So what were these elements?
First, and rather obviously, this was work undertaken intensively over a significant period of time. The area they chose (or were able to work within in – there had been difficulties in getting permission to site the coffee stall (see the piece on Joan Tash) had hosted previous experimental work including Marie Paneth’s Branch Street. The initial work with the mobile coffee bar (which lasted 12 months) proved successful and was followed by three year field work project (funded by Ministry of Education and Carnegie). It tool a further two years to write up the project (alongside other work) – and another two years to prepare the report for publication. There were five field workers who undertook substantial work with 159 young people; one consultant (half-time), and one adminstrator/supervisor (half-time).
Neither Goetschius nor Tash were in direct contact with the young people on the project. They spent little or no time observing the workers in action. Instead, they sought to develop in the workers through recording, supervision and other forms of training, the ability to engage, observe, make judgements and come to new understandings – the process we now know as Kolb’s experiential learning circle. Goetschius and Tash might well have made sense of through the work of Kurt Lewin and John Dewey.
All social research, we can argue, involves participant observation. We participate in the social world and reflect on what we encounter. To observe and reflect in this way, however, involves being able, either in anticipation or retrospect, to observe our activities ‘from outside’. This was a particular focus of the work of this research project.
Participant observation, ‘is close to everyday interaction, involving conversations to discover participants’ interpretations of situations they are involved in’ (Becker 1958, p. 652). Not surprisingly in the light of this there is also a close relationship between what is approached here as a research methodology and our activities as youth workers and informal educators. We involve ourselves in everyday (and not so everyday) situations, we look at, and listen to, what is happening the encounter. We try to make sense of what is going on, so that we may act.
The aim of participant observation is to produce as Clifford Geertz would have put it, ‘thick description’ of social interaction within ‘natural’ settings. In conversation we encourage people to use their own language and everyday concepts to describe what is going on in their lives. Hopefully, in the process a more adequate picture emerges of the setting as a social system described from a number of participants’ perspectives (Geertz, 1973; Burgess, 1984). In other words, we are seeking to find meaning in the encounters and situations. The tension in all this is, of course, that as practitioners we are seeking to deepen understanding, to expand vocabularies and to encourage actions to change things for the better.
The project placed a strong emphasis upon recording. It was used as a means of reflection: a basis for supervision: an aid to the research and evaluation process (after all like any ethnographers they need field notes); and to help with making decisions about particular individuals and groups. They tried different forms but ended up with a mix of three:
- Observational records. These were used to note different things about the neighbourhood, the different groups of young people etc. The main purpose of such recording was to give background material for discussion and thinking that might help to avoid preconceptions about the circumstances of the work; to help isolate specifics and to see them as part of a larger pattern; and for tentative generalizations (Goetschius and Tash 1967: 264).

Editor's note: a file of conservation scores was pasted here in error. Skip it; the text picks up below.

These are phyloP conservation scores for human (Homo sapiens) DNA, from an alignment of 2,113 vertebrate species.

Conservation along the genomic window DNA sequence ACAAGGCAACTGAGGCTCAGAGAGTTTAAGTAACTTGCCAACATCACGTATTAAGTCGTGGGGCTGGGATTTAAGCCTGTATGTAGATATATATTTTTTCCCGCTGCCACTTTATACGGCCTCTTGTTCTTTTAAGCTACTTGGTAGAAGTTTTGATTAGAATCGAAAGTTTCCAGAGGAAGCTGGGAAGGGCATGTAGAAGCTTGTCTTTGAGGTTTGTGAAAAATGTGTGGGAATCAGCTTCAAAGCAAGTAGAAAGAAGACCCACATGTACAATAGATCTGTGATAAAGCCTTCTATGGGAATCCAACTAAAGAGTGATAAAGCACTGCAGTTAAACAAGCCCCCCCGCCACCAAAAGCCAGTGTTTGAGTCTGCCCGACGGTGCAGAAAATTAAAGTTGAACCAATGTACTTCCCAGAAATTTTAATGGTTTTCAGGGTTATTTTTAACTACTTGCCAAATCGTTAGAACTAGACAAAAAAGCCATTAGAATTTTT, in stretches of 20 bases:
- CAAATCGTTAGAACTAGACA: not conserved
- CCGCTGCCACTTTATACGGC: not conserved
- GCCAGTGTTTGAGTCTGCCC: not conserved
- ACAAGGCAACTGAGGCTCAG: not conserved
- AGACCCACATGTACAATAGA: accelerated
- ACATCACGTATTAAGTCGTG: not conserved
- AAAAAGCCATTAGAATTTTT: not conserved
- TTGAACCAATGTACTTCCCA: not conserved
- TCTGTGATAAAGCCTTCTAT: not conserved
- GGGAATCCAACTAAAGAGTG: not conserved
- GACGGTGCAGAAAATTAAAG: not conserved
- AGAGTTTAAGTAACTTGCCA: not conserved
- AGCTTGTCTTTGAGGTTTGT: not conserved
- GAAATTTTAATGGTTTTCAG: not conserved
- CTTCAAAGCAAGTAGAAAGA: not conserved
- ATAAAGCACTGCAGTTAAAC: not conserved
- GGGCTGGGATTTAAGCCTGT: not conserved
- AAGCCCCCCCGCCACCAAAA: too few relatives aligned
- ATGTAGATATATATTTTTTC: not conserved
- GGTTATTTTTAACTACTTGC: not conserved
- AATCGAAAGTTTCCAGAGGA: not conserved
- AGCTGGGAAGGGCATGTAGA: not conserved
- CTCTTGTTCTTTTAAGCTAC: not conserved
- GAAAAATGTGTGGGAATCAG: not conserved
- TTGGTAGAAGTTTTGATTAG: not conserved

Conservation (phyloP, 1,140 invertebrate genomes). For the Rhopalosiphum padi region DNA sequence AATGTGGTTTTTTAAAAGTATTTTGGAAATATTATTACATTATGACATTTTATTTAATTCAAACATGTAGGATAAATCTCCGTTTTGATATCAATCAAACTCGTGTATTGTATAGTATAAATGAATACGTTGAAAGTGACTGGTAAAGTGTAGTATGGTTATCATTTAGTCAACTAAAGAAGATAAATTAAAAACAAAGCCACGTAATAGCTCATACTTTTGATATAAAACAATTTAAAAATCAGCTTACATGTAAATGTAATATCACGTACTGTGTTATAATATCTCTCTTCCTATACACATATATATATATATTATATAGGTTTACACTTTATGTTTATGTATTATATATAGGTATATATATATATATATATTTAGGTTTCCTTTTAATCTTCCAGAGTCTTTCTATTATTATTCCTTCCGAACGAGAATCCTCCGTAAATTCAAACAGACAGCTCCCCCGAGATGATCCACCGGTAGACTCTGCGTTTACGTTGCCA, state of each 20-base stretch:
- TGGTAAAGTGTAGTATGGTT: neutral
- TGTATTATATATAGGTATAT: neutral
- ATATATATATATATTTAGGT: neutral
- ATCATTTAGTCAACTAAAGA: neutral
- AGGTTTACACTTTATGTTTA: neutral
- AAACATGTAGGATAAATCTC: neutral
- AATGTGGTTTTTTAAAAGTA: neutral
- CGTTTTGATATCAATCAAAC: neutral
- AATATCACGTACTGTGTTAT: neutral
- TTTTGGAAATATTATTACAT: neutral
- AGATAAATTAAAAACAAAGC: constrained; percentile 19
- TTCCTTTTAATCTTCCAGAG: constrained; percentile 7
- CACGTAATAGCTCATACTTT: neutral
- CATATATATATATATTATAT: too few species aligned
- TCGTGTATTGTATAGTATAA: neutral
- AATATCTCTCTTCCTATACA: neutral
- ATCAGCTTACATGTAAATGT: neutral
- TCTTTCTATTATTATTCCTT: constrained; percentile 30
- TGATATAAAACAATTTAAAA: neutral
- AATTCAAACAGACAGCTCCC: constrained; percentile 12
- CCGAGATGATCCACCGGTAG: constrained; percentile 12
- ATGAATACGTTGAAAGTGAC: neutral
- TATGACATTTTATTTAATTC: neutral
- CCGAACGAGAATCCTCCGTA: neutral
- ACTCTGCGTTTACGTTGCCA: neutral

- Sessional recording. This covered all aspects of the work with individuals, groups and the community. Mostly in narrative form, it described what happened in a session (including the workers feelings etc.), followed by a summary and simple analysis, and what could be done next.
- Administrative records. Basically a series of files that provided resource material and an ongoing record of the development of the project.
Such recording was seen as an aspect of good practice in terms of face to face work – and had a particular value in detached work where it is easy to feel nothing is happening, or that we aren’t in control. Recording, aside from its other advantages, ‘can help alleviate these feelings by helping the worker to feel he is doing something, even it’s only recording, and because a chaotic situation appears more ordered and reasonable once it is on paper (ibid.: 267). They continue:
Most difficulties in recording can be solved by reference to a cardinal principle, namely, that the only reason for recording is to help the worker locate, develop and discipline the inner resources he needs to do the job. (Goetschius and Tash 1967: 267)
Both George Goetschius and M. Joan Tash were experienced supervisors. In the project Goetschius supervised the male workers, and Tash the females. By supervision they meant a ‘face-to-face conference between the field worker and the supervisor’ (ibid: 267). They understood that the detached workers they were studying had to make sense of situations quickly and to respond then and there. While training sessions could provide a forum for exploring questions and forming tentative generalizations, the sort of help, support and guidance provided by supervision was necessary if they were to understand themselves in action, and the relationships they work through.